Navigation is hard. The world is big and there are things and places everywhere. Today, we’re pretty lucky; when I need to go anywhere, I can plug my destination into Google Maps and the quickest route is immediately beamed to my brain. Before Google, I have no idea how people navigated. My parents used to print out longform directions from MapQuest numerated across two or three sheets of paper. That was post-internet (so, after 1800, or whenever the internet was invented), and they still ran the risk of missing an exit and jeopardizing the whole plan. Before that, what did people use?


How much do you know about Bhutan? If you’re like me, until relatively recently, your answer is “not a lot”. If you’re not like me, your answer is also probably “not a lot”. Most folks don’t know about Bhutan. It’s a small, landlocked country in the Himalayas nestled softly between the ultracolossal nations of China and India. It’s by Nepal, but the two don’t border each other — there’s a little strip of India in the way.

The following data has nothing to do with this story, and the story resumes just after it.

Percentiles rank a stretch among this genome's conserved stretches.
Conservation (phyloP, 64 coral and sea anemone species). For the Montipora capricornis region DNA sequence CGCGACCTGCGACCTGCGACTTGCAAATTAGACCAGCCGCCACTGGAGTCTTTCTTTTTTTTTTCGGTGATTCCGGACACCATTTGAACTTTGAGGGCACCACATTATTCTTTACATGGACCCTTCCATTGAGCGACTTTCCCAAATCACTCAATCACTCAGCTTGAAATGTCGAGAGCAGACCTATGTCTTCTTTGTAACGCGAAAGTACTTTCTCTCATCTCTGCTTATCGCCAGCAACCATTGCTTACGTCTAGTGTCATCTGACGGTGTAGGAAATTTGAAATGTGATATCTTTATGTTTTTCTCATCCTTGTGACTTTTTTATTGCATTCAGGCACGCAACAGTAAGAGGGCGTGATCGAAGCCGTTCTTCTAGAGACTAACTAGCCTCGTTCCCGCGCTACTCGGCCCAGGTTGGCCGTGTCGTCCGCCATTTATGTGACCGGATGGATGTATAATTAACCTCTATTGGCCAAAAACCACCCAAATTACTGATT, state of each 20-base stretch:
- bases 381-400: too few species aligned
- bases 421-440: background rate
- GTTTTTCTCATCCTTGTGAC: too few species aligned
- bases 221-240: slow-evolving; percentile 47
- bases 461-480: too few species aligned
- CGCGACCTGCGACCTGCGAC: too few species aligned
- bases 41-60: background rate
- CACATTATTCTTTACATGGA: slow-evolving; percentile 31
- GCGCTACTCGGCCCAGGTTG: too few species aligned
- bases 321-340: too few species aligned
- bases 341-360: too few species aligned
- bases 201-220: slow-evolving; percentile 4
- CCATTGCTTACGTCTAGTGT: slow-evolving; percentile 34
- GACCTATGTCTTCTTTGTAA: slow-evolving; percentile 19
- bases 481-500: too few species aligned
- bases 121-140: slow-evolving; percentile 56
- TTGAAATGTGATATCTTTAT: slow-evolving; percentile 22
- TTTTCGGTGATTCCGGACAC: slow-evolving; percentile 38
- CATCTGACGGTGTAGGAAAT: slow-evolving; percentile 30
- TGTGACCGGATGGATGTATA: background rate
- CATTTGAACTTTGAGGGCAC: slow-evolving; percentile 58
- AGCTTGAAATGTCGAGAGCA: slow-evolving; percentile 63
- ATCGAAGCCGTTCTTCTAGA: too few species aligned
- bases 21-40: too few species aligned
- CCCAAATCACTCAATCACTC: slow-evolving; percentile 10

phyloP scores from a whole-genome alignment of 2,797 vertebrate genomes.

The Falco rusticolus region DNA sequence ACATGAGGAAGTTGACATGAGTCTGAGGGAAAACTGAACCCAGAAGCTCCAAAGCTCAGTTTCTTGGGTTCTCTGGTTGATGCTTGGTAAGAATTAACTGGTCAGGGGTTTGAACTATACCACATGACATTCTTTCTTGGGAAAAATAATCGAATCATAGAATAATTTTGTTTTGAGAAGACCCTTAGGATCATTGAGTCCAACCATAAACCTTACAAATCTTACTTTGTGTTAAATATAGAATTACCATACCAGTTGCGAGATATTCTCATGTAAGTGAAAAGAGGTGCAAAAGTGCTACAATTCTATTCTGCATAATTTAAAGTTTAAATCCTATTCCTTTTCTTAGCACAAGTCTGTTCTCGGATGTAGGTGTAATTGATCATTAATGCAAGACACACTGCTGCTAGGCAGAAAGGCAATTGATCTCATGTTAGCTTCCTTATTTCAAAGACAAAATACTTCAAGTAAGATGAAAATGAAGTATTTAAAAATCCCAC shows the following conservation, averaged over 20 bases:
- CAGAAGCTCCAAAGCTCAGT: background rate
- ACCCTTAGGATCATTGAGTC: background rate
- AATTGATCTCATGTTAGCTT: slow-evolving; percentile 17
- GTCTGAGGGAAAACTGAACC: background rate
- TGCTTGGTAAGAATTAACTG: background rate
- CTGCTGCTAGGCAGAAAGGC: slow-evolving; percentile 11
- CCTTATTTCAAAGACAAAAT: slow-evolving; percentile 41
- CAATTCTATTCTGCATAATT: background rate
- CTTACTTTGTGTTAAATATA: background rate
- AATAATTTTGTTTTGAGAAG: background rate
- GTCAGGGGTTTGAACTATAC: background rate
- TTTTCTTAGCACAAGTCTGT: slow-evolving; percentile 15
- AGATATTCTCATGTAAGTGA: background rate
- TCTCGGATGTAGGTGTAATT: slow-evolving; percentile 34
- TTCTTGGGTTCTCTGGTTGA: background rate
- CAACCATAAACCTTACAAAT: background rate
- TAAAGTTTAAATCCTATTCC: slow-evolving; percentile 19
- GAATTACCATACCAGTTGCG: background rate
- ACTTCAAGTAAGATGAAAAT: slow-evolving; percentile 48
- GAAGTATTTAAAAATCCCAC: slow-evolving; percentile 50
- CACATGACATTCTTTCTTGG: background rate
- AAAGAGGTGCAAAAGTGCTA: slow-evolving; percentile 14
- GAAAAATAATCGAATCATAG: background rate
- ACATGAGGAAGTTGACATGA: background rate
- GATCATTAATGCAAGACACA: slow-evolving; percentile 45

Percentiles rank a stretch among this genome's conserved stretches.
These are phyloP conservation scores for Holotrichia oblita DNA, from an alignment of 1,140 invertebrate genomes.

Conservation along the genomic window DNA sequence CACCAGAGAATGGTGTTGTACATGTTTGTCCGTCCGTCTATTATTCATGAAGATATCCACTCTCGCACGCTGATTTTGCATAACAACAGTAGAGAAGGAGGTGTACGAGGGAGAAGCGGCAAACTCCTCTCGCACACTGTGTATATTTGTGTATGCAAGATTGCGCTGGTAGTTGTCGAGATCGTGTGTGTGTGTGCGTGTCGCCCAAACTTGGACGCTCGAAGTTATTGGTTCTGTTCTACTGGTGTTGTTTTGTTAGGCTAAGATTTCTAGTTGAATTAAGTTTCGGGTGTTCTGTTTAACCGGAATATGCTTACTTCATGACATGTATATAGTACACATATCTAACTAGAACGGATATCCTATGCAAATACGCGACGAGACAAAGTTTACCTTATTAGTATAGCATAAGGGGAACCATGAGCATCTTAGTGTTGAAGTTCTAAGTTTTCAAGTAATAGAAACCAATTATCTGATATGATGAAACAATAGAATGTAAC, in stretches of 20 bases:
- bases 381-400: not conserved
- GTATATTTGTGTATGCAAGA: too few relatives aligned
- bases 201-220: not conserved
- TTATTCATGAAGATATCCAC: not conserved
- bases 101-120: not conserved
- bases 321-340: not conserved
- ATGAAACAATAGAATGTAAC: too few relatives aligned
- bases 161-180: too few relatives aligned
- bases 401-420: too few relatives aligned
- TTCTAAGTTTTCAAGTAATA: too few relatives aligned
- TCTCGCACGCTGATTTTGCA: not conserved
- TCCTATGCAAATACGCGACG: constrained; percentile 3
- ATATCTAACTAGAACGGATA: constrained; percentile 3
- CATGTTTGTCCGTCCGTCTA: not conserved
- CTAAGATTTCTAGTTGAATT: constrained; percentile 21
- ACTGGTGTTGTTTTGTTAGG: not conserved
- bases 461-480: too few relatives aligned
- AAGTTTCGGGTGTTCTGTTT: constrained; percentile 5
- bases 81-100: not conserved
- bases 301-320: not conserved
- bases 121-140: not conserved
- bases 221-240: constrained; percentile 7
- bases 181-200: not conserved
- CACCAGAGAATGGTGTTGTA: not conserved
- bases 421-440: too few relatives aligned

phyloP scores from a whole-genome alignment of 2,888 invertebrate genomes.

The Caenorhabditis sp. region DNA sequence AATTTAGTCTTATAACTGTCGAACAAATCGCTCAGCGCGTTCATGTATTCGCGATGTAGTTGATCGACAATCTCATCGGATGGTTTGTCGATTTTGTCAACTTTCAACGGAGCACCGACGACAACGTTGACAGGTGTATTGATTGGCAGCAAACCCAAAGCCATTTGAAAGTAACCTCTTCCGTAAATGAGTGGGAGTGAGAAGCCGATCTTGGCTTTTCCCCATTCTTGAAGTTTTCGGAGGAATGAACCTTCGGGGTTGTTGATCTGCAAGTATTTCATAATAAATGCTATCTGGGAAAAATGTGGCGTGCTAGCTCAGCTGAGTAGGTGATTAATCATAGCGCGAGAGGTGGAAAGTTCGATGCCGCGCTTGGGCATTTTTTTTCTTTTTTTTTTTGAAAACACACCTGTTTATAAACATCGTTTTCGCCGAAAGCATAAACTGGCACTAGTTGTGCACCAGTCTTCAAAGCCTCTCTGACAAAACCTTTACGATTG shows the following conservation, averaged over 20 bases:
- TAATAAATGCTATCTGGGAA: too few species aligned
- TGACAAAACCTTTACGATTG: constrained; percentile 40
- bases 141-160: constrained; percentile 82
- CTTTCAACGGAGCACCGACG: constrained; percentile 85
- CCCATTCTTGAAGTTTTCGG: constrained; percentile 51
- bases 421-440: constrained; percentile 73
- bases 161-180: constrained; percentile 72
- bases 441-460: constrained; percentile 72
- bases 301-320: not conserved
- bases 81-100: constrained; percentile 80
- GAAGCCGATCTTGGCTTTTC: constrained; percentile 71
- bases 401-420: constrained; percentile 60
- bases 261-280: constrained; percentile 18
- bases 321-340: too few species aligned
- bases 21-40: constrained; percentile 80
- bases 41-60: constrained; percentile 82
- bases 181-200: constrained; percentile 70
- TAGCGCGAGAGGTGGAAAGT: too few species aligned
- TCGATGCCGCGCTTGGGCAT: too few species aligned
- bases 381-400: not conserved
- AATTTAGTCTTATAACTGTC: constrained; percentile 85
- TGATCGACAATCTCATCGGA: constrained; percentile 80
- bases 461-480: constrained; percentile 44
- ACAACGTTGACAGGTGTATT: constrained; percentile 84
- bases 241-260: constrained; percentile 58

On the world stage, Bhutan’s a pretty minor player — you’d be forgiven for not knowing much about it. In terms of population, we’re looking at somewhere between North Dakota and South Dakota. If I hadn’t grown up in one of the Dakotas (I forget which), I wouldn’t know much about them either. …


Part 1: “Q” & A